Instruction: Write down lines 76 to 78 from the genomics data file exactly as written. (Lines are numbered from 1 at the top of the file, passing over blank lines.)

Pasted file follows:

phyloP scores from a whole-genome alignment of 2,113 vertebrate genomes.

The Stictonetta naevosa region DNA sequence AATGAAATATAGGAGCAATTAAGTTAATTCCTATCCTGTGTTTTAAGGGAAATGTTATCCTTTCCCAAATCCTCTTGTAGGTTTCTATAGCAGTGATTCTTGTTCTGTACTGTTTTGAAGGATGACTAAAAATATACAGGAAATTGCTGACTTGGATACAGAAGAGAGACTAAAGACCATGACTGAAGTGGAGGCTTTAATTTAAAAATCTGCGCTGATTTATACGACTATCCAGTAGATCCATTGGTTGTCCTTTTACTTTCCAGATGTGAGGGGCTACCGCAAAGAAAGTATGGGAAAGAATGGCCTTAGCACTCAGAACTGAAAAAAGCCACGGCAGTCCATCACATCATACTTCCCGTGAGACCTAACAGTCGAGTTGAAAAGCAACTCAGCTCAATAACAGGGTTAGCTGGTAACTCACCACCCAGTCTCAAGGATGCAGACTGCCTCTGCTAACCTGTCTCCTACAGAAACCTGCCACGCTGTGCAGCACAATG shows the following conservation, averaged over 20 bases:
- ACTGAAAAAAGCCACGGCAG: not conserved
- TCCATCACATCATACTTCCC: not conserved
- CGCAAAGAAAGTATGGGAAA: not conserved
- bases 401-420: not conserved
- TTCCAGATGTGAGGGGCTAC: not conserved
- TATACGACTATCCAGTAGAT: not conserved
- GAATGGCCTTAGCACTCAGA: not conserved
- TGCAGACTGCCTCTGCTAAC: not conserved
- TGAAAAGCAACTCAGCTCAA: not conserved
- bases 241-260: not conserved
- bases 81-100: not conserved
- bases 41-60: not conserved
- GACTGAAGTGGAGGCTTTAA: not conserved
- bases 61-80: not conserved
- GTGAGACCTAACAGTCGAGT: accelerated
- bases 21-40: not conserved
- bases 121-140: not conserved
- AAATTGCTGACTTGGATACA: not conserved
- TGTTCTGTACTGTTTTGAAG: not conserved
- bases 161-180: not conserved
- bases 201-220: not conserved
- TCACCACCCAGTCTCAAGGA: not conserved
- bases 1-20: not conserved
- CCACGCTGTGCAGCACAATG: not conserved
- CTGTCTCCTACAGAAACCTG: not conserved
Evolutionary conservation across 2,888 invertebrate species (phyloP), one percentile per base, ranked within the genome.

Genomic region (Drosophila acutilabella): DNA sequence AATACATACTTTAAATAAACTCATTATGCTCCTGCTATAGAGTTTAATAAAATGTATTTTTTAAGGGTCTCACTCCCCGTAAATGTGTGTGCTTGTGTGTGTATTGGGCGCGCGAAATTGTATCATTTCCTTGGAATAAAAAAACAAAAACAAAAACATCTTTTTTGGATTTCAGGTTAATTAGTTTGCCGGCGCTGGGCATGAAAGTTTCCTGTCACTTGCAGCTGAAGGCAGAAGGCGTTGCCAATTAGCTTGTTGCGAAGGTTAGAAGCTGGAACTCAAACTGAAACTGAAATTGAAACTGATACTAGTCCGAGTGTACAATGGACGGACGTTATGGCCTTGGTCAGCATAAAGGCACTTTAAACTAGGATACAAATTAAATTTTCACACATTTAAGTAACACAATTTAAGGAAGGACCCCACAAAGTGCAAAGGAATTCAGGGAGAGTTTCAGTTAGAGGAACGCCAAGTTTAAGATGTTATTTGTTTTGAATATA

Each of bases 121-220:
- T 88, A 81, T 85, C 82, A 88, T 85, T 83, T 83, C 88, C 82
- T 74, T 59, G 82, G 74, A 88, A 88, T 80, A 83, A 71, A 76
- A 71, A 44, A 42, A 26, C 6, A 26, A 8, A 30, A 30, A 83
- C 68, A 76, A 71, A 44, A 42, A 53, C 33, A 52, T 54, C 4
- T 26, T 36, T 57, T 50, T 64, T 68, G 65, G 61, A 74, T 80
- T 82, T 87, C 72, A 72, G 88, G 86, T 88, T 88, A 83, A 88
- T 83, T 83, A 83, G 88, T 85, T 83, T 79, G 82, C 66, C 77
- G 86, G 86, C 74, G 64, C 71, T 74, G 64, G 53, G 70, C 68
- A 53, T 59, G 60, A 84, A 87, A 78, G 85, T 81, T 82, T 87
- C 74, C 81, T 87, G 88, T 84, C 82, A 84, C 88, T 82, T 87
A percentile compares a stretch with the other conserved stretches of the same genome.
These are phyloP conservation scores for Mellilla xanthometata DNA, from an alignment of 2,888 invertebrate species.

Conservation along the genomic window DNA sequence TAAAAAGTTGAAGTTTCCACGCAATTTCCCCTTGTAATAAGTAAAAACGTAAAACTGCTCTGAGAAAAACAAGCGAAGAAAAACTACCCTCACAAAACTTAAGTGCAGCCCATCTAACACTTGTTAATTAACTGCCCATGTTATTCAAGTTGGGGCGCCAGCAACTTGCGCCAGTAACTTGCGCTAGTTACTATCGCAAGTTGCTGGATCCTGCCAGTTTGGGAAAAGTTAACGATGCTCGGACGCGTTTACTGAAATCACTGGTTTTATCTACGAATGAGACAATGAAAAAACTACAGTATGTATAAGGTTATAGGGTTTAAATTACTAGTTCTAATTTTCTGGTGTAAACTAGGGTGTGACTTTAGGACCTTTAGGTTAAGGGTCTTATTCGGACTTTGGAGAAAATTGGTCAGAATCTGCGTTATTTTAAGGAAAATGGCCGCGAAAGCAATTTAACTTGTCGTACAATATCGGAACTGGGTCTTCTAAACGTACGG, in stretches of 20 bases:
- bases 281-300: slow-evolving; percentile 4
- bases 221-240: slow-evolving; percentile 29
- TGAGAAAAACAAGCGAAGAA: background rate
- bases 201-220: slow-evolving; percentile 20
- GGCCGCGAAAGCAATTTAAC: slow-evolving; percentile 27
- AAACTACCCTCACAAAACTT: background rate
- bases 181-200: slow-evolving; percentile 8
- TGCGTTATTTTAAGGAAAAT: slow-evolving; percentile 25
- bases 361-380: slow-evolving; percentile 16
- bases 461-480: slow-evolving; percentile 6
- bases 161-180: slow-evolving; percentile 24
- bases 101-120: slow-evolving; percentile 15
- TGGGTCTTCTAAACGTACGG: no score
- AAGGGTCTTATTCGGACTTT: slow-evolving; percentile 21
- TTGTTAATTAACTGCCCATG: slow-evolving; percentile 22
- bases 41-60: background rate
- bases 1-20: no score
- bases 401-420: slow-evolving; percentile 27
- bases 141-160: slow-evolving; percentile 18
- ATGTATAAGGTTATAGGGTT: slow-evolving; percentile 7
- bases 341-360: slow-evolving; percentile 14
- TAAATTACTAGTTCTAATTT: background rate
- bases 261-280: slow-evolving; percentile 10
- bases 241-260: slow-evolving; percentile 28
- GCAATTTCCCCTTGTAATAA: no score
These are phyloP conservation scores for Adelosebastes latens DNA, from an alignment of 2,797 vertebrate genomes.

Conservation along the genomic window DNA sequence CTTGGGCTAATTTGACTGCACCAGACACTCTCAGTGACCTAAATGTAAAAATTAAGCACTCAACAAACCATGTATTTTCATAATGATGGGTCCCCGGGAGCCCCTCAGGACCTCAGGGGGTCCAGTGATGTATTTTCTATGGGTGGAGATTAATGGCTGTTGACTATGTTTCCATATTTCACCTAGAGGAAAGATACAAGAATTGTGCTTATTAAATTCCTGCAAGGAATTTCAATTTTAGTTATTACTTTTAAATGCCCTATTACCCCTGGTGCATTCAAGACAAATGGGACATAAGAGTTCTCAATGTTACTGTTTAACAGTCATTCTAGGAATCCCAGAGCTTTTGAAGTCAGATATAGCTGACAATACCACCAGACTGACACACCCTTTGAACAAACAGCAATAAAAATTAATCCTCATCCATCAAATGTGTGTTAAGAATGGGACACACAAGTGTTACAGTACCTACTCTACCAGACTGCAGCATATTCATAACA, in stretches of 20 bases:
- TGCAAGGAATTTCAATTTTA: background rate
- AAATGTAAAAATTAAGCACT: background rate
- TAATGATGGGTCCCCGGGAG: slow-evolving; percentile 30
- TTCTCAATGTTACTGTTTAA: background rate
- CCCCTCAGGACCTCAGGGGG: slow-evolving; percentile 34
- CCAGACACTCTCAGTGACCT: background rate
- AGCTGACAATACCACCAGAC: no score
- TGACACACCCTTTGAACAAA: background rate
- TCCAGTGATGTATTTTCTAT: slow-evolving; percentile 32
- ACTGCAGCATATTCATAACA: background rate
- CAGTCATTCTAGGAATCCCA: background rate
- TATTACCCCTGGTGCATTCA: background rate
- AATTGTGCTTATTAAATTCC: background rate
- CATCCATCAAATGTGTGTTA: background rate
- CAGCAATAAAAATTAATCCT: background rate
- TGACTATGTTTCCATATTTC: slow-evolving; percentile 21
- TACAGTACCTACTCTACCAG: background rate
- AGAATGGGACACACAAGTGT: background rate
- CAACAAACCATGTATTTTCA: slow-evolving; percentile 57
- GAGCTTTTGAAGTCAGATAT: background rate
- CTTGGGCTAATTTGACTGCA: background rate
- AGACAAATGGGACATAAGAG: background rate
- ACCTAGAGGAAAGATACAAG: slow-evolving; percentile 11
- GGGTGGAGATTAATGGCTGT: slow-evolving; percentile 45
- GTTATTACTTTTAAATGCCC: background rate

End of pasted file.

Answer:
- CCAGACACTCTCAGTGACCT: background rate
- AGCTGACAATACCACCAGAC: no score
- TGACACACCCTTTGAACAAA: background rate